[Bits] Sochi Olympics a Chance to Protest? Also: Teemu, Ice Girls, Paint Drying

This could be you, but it's not, because you failed. Again. - Bruce Bennett

Suppose your livelihood depended on Olympic sports. Now suppose you are a multimillionaire whose Olympic participation is purely national pride-driven.

"Oh, oh, the tide is turning."

-Roger Waters, Radio KAOS

The more I reluctantly ponder the 2014 Sochi Olympics, the more I wonder if NHL players will be taken by surprise by switching hemispheres mid-season and immersing themselves into what could be a made-for-media cultural/political drama.

First, there are the mechanics of just getting there and adjusting to new rink dimensions and a setting very different from that which many enjoyed in Vancouver in 2010 or Salt Lake in 2002. Blues and Canada (assistant) coach Ken Hitchcock recently explained what's in store:

"The Olympics aren’t in Sochi. That’s where people are going to stay. The events will be in another town called Adler. They shifted the 9,000 residents there an hour and a half south but they didn’t take their pets. There’s 3,500 wild dogs running around. They’re everywhere. They don’t look like anybody’s Jack Russell or lab. They’re a little bit mangy.

"The players will be spending 95 percent of the time in the dorms, too. The NHL players love the Olympics because it’s a wonderful venue but in the past they’ve been able to back to the five-star (hotel) and we’ve always had the Mortons and Ruth Chris (steak-houses) to go too. There ain’t no Ruth Chris’s in Sochi and no five-stars. Maybe a Best Western.

"On the atmosphere in Russia next February: "We’re going to show them (film) of what it is. We don’t want to scare them. We just want the reality of it and it’ll be the same for every team. When players go into an uncomfortable setting the more they know the better it’ll be."

Beyond that, there is the on-going issue of Russia's absurd laws against, essentially, talking about homosexuality as if it is real or okay, and what, if anything, NHL players should do about it.

But it's not just what NHL players could do. It's likely to be a news topic during the whole competition, especially if any athlete from any competition has a go at the Russian laws.

Although the Olympics are a huge commercial operation and as corrupt as most characters on The Wire, they still uphold a pretense of being above humanity's worst traits. They hold these ideals of a pure sports competition where the rest of humanity's failings do not -- and must not -- interfere. So yes, they will enforce finger nail polish colors, by golly. And it will be news if someone even mildly rocks the boat.

That will be interesting for NHLers, taking a detour in the middle of an intense season, to play for their country and adjust to a new setting (and not having a steakhouse, apparently).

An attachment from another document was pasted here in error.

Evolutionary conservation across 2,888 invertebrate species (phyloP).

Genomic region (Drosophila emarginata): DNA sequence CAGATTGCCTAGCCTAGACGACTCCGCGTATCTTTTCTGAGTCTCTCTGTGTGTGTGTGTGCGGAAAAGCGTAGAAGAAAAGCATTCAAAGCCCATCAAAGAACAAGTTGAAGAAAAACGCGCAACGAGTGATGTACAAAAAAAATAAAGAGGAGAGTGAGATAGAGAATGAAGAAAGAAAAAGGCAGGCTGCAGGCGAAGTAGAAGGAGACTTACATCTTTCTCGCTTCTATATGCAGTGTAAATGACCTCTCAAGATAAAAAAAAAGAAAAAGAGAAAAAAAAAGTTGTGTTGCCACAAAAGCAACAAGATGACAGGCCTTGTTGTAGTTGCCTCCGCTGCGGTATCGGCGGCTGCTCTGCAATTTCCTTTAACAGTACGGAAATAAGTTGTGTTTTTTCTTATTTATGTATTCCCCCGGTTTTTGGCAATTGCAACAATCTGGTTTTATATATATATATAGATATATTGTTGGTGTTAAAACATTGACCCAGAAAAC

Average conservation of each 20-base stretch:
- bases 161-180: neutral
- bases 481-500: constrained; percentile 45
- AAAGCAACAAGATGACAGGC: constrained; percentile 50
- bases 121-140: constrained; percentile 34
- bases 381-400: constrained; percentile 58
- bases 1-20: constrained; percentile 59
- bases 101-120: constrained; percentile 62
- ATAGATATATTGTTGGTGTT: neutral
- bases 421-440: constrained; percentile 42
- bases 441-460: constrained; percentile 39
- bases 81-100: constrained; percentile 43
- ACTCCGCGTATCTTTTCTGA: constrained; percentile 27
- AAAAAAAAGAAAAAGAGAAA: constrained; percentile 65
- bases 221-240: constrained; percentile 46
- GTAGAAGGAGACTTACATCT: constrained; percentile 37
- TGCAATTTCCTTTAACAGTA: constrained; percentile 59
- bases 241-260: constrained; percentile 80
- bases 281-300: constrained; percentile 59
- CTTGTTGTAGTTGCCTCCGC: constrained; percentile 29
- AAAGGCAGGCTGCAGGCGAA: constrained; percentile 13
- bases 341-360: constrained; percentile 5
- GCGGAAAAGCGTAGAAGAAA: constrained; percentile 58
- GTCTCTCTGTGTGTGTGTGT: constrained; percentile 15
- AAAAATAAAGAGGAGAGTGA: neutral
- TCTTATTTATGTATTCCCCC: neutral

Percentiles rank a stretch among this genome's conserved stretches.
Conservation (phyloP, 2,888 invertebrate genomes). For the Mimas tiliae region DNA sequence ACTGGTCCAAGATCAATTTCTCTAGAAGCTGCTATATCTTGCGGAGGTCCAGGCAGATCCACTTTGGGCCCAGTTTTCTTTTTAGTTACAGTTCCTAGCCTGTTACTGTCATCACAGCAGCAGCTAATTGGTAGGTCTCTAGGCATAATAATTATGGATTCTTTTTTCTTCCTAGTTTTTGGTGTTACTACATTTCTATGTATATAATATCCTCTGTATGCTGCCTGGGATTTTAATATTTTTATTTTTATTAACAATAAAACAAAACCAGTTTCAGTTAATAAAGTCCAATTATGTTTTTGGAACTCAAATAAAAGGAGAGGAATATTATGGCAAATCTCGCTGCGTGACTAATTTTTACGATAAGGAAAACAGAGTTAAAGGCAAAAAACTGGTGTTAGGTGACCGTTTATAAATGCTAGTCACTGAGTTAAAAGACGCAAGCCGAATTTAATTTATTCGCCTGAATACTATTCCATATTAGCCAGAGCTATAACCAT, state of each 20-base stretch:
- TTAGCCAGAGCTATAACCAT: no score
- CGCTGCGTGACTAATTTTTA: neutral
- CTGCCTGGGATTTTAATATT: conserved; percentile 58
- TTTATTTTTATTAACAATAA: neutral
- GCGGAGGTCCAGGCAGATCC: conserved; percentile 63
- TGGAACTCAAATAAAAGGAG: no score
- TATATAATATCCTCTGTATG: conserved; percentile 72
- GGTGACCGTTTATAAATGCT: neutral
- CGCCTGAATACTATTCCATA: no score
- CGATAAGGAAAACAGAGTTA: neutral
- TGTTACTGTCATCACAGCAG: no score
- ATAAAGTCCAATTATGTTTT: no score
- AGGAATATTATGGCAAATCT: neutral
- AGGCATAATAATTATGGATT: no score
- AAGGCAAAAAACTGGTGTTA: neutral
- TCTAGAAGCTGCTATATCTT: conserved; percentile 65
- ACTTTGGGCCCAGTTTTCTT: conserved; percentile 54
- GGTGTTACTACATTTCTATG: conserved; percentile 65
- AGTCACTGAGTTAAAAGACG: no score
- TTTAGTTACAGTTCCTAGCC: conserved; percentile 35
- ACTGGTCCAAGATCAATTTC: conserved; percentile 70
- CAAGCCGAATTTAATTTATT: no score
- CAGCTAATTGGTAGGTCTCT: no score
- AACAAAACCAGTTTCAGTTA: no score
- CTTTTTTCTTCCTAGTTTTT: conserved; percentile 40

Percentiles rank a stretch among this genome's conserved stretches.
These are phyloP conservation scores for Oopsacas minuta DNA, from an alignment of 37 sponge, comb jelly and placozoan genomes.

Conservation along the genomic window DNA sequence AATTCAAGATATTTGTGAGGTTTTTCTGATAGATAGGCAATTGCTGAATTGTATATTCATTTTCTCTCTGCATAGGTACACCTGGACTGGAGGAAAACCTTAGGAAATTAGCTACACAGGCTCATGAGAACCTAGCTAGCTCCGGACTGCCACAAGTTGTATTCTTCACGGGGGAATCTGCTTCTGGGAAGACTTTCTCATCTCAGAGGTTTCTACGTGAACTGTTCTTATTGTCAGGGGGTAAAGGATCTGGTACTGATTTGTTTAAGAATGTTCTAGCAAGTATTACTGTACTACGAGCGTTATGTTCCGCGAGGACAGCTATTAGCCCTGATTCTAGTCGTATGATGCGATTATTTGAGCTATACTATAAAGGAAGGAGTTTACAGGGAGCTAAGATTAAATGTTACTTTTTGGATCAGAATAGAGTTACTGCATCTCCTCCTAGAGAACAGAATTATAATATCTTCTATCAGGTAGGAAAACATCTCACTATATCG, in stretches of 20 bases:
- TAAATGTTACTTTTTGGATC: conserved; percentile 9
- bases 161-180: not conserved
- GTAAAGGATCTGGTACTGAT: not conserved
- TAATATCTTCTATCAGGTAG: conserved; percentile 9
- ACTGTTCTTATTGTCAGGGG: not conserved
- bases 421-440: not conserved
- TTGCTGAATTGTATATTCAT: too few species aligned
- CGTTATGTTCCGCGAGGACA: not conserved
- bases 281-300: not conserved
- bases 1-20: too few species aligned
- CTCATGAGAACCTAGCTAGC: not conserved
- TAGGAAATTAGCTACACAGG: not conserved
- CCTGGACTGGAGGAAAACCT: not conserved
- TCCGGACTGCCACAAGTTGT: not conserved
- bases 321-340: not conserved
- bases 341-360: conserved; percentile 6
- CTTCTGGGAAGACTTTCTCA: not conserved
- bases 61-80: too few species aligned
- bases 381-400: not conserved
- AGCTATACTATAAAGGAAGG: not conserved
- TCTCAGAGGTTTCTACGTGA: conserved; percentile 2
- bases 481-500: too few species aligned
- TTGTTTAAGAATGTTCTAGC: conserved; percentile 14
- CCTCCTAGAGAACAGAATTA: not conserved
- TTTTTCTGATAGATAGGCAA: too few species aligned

I would never tell someone "THIS is when you have to make a stand," but if they want to, NHL hockey players are in a unique position to make some noise because their livelihoods do not depend on Olympic-related events. Unlike other Olympians who pretty much need good standing in the eyes of Olympic-aligned governing bodies to continue their careers and make a living glorify the commercial- and politics-free purity of sport, NHLers can afford to tell the international sporting bodies to go Avery themselves, because they have day jobs.

Google Image search "1968 Olympics Mexico" and you get one of the most powerful yet delightfully minimalist statements against discrimination we've seen in the media age. So there will be opportunities for creative athletes to have their say. (Although, being arrested in Russia would probably suck, if Russia were stupid enough to actually arrest international sporting stars for having the nerve to, say, wear a rainbow ribbon.)

This is on my mind because it's been an interesting year for gay athletes. NHL players have increasingly gotten behind the You Can Play project, and athletes have been coming out in several sports -- soccer, basketball, WWE star Darren Young just casually came out like it was no big deal.

And of course the point of "coming out" in this way isn't to make news that someone is gay. It's to build understanding so that one day, homosexuality will not be news at all. The way 2013 is going, there's a decent chance that by this winter, the sporting world will look at Russia as an eyesore.

Isles and NHL Bits

Are You An Ice Girl? No? You Failed.

Finally, yet another year has passed and we have failed to qualify anyone from the Lighthouse Hockey editorial board on the Ice Girls crew. McNally said something about "a flat tire, out of gas," Mikb said he hurt his knee practicing his flag routine, while Keith mysteriously broke a skate lace on his way to tryouts.

Worse, to our knowledge no regular commenters were made Ice Girls, either. There's no telling whether any of our lurkers made the squad, but suffice to say this isn't good enough.

Try harder next year, please. And maybe you can become an Ice Girl and do honor to all of Lighthouse Hockey:


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